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My interest has peaked

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Okay, here's another one that really puts me in a fit of pique. I keep reading how something has "peaked" somebody's interest or curiosity or hunger. I guess it's all downhill from there.

But I'm one to talk. I just placed an order for a black-and-tan shake. D'oh! Freudian slip?

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Run while you still can

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William Shunn
I knew I'd be nervous, but I really didn't anticipate how badly my hands would shake when I stepped up to the podium. I have plenty of experience speaking in public; when you grow up Mormon, you give at least half a dozen talks in church by the time you're in high school. Besides that, I've done a decent number of readings and I've appeared on local radio. Always before, the nervousness has subsided and my hands have stopped shaking in fairly short order.

But I hadn't addressed an auditorium full of teenaged writers before last night, at the awards ceremony for the New York City Region of the Scholastic Writing Awards of 2004. It was a humbling and terrifying experience. Laura reports that she couldn't hear any quaver in my voice, but I sure could. The shaking of my hands lasted all the way through my remarks and didn't end until well after I had sat down.

Before my address (the text of which is here), approximately seventy young writers had mounted the stage to be recognized for their receipt of Gold and Silver Key awards in the regional competition. If memory serves, there were three winners from the SF/fantasy category in attendance, two of them girls. My heart swelled seeing these kids announce boldly that they were science fiction writers. I couldn't help thinking back to my first clumsy submissions to Asimov's and Omni was I was fifteen, how hopeful I was when I sent out the stories—and how devastated when the inevitable form rejections from Shawna and Ellen (or their slush-pile minions) came back. What a scary and exciting road those kids have ahead of them.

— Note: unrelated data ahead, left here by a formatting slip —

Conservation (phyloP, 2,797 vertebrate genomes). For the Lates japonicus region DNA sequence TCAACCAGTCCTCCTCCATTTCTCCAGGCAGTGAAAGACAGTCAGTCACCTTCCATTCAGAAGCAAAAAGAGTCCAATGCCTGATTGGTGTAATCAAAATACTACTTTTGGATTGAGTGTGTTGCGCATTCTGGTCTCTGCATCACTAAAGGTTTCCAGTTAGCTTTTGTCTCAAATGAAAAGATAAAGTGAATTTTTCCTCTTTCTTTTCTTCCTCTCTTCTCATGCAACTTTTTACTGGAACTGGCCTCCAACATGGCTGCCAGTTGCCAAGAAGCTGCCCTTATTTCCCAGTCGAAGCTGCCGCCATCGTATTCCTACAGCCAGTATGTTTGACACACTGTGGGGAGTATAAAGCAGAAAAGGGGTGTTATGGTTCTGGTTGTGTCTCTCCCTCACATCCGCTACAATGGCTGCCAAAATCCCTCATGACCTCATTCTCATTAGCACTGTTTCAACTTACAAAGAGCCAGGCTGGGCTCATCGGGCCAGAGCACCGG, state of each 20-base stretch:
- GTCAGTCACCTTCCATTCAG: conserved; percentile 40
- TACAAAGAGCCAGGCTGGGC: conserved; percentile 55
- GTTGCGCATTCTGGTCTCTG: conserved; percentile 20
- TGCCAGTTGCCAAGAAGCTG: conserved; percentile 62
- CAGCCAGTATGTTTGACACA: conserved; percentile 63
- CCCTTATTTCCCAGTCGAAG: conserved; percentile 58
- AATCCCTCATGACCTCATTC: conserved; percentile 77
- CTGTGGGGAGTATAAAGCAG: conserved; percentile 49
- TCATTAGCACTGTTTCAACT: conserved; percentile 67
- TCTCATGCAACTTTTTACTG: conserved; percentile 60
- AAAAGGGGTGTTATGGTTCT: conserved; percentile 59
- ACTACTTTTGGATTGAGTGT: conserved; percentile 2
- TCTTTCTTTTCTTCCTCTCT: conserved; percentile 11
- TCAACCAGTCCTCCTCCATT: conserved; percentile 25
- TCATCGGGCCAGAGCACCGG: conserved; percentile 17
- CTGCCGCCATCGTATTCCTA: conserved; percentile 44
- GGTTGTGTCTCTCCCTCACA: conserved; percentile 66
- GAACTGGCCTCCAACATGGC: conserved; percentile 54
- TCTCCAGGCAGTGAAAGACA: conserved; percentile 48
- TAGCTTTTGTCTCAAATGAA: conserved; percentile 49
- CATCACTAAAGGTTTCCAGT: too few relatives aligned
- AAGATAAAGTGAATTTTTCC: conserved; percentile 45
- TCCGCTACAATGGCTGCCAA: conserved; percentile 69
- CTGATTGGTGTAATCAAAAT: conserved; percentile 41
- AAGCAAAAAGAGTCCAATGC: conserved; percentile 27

After the ceremony, Laura and I led much of the staff of the Alliance for Young Artists & Writers back to our apartment (a short walk from Long Island City High School, oddly enough) for delivery diner food, Girl Scout cookies, lots of beer, and Scotch tasting. (The 37-year cask-strength Auchentoshan, served with just a splash of water, was a brilliant highlight.) I probably shouldn't mention that part of the evening, but it was terrific fun and great company. That's why I'm still moving slowly this morning.

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Pilgrim's progress

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My sister-in-law reports that my brother Tim is now being debriefed—in Maine! If not yet home, at least he's on American soil.

Genuine non-colonial American soil, that is.

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Ella and Spy vs. Spy

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Separated at birth?

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The continuous princess

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Lest I acquire a reputation for beating up exclusively on innocent correspondents, how about this horrifying sentence from Salon?

Diana, queen of the English-gossiping world in the last two decades of the 20th century, the celebrity princess, was anything but discrete herself (CBS was responding to rival NBC's recent airing of tapes recorded by the princess talking about her marriage and confrontation with Camilla Parker Bowles in the early '90s).  [full story]
I understand that Princess Di wasn't necessarily her own person, but was she really not distinct and distinguishable from other members of the royal continuum?
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The Accidental Terrorist 30th Anniversary Sale

Signed editions
that even a
missionary
could afford.

Order yours now!

William Shunn